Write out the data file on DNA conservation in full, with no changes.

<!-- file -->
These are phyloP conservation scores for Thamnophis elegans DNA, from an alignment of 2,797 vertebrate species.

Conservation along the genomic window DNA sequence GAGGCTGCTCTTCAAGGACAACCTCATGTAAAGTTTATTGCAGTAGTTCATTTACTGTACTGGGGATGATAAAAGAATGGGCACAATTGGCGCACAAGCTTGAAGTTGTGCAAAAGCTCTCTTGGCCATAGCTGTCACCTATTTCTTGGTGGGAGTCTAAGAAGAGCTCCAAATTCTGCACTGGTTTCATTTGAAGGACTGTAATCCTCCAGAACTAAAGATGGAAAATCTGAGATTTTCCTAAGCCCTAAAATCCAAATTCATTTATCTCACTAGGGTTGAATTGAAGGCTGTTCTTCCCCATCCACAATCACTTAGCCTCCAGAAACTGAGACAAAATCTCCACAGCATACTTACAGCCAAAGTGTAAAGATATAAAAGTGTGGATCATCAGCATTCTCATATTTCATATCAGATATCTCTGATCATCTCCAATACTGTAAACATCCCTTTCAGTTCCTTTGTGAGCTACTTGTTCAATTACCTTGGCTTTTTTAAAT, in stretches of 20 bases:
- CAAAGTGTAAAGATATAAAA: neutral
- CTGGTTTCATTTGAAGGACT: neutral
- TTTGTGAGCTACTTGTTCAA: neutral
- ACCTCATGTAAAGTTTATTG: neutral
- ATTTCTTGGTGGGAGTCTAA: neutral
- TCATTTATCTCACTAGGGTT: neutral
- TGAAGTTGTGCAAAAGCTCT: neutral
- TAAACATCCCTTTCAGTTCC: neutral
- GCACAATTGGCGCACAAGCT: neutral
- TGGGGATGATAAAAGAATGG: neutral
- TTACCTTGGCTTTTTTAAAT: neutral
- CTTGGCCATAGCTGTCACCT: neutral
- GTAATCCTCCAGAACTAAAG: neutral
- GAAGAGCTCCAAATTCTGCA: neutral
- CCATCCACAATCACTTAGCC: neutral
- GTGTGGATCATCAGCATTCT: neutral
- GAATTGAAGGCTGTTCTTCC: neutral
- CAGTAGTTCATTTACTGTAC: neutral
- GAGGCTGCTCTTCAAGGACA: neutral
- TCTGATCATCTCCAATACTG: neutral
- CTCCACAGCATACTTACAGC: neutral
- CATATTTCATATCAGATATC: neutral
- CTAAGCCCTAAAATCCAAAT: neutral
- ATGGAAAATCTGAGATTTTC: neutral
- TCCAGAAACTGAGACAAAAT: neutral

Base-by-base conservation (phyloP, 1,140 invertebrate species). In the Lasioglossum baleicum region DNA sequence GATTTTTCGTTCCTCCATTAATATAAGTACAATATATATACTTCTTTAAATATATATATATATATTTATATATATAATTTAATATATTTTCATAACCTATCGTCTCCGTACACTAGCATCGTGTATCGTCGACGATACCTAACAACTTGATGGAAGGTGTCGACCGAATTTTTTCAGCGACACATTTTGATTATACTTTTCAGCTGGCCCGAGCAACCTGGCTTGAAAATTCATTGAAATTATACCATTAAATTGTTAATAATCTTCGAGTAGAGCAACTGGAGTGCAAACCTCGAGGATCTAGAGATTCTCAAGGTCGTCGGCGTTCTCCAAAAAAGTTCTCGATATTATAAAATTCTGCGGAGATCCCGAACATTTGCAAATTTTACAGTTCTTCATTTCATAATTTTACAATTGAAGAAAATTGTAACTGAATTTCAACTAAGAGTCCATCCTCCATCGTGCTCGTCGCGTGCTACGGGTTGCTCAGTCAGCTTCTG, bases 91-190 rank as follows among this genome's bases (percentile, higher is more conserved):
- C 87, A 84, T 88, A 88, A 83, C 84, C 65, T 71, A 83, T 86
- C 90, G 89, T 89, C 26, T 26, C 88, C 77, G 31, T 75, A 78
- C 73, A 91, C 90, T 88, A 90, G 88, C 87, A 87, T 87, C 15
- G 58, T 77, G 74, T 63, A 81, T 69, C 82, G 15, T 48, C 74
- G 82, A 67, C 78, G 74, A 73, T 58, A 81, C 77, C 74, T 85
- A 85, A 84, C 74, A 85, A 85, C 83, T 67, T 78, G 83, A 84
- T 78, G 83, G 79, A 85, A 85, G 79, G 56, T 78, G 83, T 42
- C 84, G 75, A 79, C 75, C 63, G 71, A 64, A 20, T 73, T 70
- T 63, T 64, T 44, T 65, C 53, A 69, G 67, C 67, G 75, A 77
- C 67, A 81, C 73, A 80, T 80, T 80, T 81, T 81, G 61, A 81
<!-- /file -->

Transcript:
These are phyloP conservation scores for Thamnophis elegans DNA, from an alignment of 2,797 vertebrate species.

Conservation along the genomic window DNA sequence GAGGCTGCTCTTCAAGGACAACCTCATGTAAAGTTTATTGCAGTAGTTCATTTACTGTACTGGGGATGATAAAAGAATGGGCACAATTGGCGCACAAGCTTGAAGTTGTGCAAAAGCTCTCTTGGCCATAGCTGTCACCTATTTCTTGGTGGGAGTCTAAGAAGAGCTCCAAATTCTGCACTGGTTTCATTTGAAGGACTGTAATCCTCCAGAACTAAAGATGGAAAATCTGAGATTTTCCTAAGCCCTAAAATCCAAATTCATTTATCTCACTAGGGTTGAATTGAAGGCTGTTCTTCCCCATCCACAATCACTTAGCCTCCAGAAACTGAGACAAAATCTCCACAGCATACTTACAGCCAAAGTGTAAAGATATAAAAGTGTGGATCATCAGCATTCTCATATTTCATATCAGATATCTCTGATCATCTCCAATACTGTAAACATCCCTTTCAGTTCCTTTGTGAGCTACTTGTTCAATTACCTTGGCTTTTTTAAAT, in stretches of 20 bases:
- CAAAGTGTAAAGATATAAAA: neutral
- CTGGTTTCATTTGAAGGACT: neutral
- TTTGTGAGCTACTTGTTCAA: neutral
- ACCTCATGTAAAGTTTATTG: neutral
- ATTTCTTGGTGGGAGTCTAA: neutral
- TCATTTATCTCACTAGGGTT: neutral
- TGAAGTTGTGCAAAAGCTCT: neutral
- TAAACATCCCTTTCAGTTCC: neutral
- GCACAATTGGCGCACAAGCT: neutral
- TGGGGATGATAAAAGAATGG: neutral
- TTACCTTGGCTTTTTTAAAT: neutral
- CTTGGCCATAGCTGTCACCT: neutral
- GTAATCCTCCAGAACTAAAG: neutral
- GAAGAGCTCCAAATTCTGCA: neutral
- CCATCCACAATCACTTAGCC: neutral
- GTGTGGATCATCAGCATTCT: neutral
- GAATTGAAGGCTGTTCTTCC: neutral
- CAGTAGTTCATTTACTGTAC: neutral
- GAGGCTGCTCTTCAAGGACA: neutral
- TCTGATCATCTCCAATACTG: neutral
- CTCCACAGCATACTTACAGC: neutral
- CATATTTCATATCAGATATC: neutral
- CTAAGCCCTAAAATCCAAAT: neutral
- ATGGAAAATCTGAGATTTTC: neutral
- TCCAGAAACTGAGACAAAAT: neutral

Base-by-base conservation (phyloP, 1,140 invertebrate species). In the Lasioglossum baleicum region DNA sequence GATTTTTCGTTCCTCCATTAATATAAGTACAATATATATACTTCTTTAAATATATATATATATATTTATATATATAATTTAATATATTTTCATAACCTATCGTCTCCGTACACTAGCATCGTGTATCGTCGACGATACCTAACAACTTGATGGAAGGTGTCGACCGAATTTTTTCAGCGACACATTTTGATTATACTTTTCAGCTGGCCCGAGCAACCTGGCTTGAAAATTCATTGAAATTATACCATTAAATTGTTAATAATCTTCGAGTAGAGCAACTGGAGTGCAAACCTCGAGGATCTAGAGATTCTCAAGGTCGTCGGCGTTCTCCAAAAAAGTTCTCGATATTATAAAATTCTGCGGAGATCCCGAACATTTGCAAATTTTACAGTTCTTCATTTCATAATTTTACAATTGAAGAAAATTGTAACTGAATTTCAACTAAGAGTCCATCCTCCATCGTGCTCGTCGCGTGCTACGGGTTGCTCAGTCAGCTTCTG, bases 91-190 rank as follows among this genome's bases (percentile, higher is more conserved):
- C 87, A 84, T 88, A 88, A 83, C 84, C 65, T 71, A 83, T 86
- C 90, G 89, T 89, C 26, T 26, C 88, C 77, G 31, T 75, A 78
- C 73, A 91, C 90, T 88, A 90, G 88, C 87, A 87, T 87, C 15
- G 58, T 77, G 74, T 63, A 81, T 69, C 82, G 15, T 48, C 74
- G 82, A 67, C 78, G 74, A 73, T 58, A 81, C 77, C 74, T 85
- A 85, A 84, C 74, A 85, A 85, C 83, T 67, T 78, G 83, A 84
- T 78, G 83, G 79, A 85, A 85, G 79, G 56, T 78, G 83, T 42
- C 84, G 75, A 79, C 75, C 63, G 71, A 64, A 20, T 73, T 70
- T 63, T 64, T 44, T 65, C 53, A 69, G 67, C 67, G 75, A 77
- C 67, A 81, C 73, A 80, T 80, T 80, T 81, T 81, G 61, A 81